Although most of the image-making words in any language appeal to sight (visual images), there are also images of touch (tactile), sound (auditory), taste (gustatory), and smell (olfactory). The last two terms in parentheses are mainly used by lovers of jargon. An image may also appeal to the reader's sense of motion: a verb like Pope's spring does so.

A good poet does not use imagery -- that is, images in general -- merely to decorate a poem. He does not ask Himself, "How can I dress up my subject so that it will seem fancier than it is?" Rather, he asks himself, "How can I make my subject appear to the reader exactly as it appears to me?" Imagery helps him solve his problem, for it enables him to present his subject as it is: as it looks, smells, tastes, feels and sounds. To the reader imagery is equally important: it provides his imagination with something palpable to seize upon.

TYPES OF IMAGES (according to the source of visual images)

1. SIMPLE DESCRIPTION - a large number of images which arise in a poem come from simple description of visible objects or actions.

2.1 DRAMATIC MONOLOGUE - as soon as the reader becomes aware that the poem is a dramatic monologue, he visualizes a speaker with the result that the particularity of the situation is evident.
2.2 DIALOGUE - has the same effect as Dramatic Monologue.

3. STORY - like description, narration causes the reader or hearer to form images. When the reader realizes that he is being told a tale he visualizes from habit; he does not wish to miss the point of the story.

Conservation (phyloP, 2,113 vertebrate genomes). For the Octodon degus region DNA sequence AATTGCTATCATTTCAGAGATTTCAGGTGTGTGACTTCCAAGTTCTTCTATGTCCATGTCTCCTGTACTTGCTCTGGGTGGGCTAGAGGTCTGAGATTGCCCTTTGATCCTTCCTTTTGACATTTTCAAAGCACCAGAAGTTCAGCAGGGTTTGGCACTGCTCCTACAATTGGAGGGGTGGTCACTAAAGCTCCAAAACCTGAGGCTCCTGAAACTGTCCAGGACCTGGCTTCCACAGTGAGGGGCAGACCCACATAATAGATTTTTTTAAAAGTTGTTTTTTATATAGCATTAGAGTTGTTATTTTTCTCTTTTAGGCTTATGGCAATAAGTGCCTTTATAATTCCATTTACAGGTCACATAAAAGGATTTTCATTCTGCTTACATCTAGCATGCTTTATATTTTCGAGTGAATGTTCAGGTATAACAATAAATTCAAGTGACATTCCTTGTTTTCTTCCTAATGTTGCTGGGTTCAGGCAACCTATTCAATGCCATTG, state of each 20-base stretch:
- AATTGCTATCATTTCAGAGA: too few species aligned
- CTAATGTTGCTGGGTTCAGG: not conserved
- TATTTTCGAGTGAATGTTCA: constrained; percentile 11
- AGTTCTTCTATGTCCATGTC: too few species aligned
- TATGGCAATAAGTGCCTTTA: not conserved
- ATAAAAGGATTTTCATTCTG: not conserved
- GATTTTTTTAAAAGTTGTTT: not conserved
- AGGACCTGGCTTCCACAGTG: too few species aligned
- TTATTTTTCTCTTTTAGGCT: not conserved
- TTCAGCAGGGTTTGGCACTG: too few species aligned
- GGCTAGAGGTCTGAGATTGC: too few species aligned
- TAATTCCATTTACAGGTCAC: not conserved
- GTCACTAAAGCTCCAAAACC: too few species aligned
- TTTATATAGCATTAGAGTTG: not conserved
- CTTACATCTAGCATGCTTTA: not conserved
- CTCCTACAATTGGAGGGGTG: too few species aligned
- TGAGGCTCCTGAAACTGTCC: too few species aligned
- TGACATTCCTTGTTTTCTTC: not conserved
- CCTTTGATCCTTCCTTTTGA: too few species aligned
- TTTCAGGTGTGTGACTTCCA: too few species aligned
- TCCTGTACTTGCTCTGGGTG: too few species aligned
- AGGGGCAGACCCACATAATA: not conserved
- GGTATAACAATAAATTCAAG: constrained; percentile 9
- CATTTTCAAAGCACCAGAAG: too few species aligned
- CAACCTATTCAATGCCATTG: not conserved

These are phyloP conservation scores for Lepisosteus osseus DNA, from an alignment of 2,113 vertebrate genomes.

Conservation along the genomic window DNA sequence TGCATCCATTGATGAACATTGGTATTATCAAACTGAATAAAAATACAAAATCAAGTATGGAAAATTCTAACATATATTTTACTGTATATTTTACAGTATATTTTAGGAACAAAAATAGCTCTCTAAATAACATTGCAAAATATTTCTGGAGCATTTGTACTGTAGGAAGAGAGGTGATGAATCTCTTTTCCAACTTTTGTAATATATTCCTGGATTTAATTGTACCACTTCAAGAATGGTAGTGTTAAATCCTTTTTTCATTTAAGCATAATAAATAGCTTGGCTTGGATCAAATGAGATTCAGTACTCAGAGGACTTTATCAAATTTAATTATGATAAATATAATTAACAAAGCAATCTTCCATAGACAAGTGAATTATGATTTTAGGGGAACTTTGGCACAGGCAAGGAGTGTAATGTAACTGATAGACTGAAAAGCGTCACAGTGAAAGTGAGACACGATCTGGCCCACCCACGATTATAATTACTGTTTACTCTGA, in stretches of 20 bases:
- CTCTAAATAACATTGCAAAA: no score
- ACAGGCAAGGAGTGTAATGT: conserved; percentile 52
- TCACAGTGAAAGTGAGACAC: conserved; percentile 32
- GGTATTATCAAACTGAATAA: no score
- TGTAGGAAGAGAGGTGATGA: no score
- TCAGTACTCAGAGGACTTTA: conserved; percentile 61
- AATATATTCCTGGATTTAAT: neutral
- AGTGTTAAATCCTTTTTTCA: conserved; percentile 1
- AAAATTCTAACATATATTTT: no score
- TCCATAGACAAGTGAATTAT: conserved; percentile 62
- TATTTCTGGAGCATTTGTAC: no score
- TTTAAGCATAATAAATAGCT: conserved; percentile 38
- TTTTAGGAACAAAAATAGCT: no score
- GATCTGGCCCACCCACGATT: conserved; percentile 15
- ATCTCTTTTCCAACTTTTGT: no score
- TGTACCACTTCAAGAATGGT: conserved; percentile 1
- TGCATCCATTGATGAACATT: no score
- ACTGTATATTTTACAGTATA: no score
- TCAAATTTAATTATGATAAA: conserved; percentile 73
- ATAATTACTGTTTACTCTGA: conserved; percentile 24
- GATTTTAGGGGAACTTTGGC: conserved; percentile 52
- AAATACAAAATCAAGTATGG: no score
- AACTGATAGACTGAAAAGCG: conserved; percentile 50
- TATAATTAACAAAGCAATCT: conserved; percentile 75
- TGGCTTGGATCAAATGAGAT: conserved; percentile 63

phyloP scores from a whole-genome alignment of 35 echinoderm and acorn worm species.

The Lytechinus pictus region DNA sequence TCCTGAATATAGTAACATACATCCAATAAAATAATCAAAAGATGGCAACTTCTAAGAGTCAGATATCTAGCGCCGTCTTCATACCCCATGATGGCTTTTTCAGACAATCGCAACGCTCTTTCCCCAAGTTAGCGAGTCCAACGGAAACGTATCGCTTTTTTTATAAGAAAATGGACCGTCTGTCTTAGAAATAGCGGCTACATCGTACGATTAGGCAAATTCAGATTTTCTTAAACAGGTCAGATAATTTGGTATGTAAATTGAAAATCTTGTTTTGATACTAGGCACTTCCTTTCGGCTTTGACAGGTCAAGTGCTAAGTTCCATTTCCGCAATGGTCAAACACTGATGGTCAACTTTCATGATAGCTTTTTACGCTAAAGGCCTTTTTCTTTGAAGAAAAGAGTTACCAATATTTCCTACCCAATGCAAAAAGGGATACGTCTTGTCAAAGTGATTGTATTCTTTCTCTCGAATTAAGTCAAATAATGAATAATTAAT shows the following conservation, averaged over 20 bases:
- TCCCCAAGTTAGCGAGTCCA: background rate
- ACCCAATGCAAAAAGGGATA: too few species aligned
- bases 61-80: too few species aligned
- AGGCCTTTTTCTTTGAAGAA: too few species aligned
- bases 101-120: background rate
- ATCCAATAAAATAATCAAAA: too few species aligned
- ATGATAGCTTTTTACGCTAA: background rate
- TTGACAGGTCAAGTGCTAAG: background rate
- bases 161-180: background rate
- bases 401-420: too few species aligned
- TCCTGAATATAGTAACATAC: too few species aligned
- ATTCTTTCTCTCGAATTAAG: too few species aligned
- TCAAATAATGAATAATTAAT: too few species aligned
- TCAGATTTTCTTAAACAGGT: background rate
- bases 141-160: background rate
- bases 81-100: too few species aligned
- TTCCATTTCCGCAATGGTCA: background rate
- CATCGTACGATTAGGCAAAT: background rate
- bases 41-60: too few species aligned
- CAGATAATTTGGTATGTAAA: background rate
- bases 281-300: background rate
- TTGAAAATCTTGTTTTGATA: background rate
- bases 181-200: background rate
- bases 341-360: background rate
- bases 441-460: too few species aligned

4. METONYMY - when a poet uses metonymy, he names one thing when he really
means another thing with which the first is closely connected. e.g. Seven little foreheads stared up at me from the first row. (where "foreheads" is used for "eyes" ).

5. SYNECDOCHE - when a poet uses synecdoche, he names a part of a thing when he means whole thing (or vice versa) or the genius for the species.

6. ONOMATOPOEIA - although imagery usually refers to visual images, there are also aural images. The use of words which sound like their meaning is called onomatopoeia. e.g. buzz, hiss, clang , splash, murmur, chatter, etc.

Philip Sidney said, "Imaging is itself the very height and life of poetry." It must be so, form the very nature of poetic vision, which always embodies itself in the form of symbols. The personality of the poet, which is the well-spring of his poetry will be a world created from all that he has known and felt and seen and heard and thought. His image-making poetic faculty and his imagination will blend together his memories and his immediate perceptions into a thousand of varieties of shapes and associations of living loveliness and power. However apparently direct and unadorned the poet makes his verses, he will employ images. However simple his statement he cannot make it abstract.

How imagery comes to the poet, how it is carried alive into the heart by passion is too mysterious a process to analyze. It brings us back at once to the problem of creation in general. Under the influence of the creative ferment, the consciousness of the poet seizes association and poetry is the union of the mental and emotional excitement of the experience with imagery which leaps to meet it, and which must be already in the memory of the poet.

"Poetry," Microsoft® Encarta® 98 Encyclopedia. © 1993-1997 Microsoft Corporation. All rights reserved.
Clare, M. T., S.C. (1960) A Book of Poetry. New York: Macmillan Co.
Del Tufo, J. P. (1965) What is Poetry?. Publication Office:Ateneo de Manila University.
Drew, E. H. (1933) Discovering Poetry. New York:W.W. Norton & Co., Inc.
Bautista, Cirilo F. (1985) DLSU Research Center: De La Salle University Manila
Seng, P.J. and Main, C.F. (1996) Poems: Wadsworth Handbook and Anthology. California: Wadsworth Publishing Company Inc.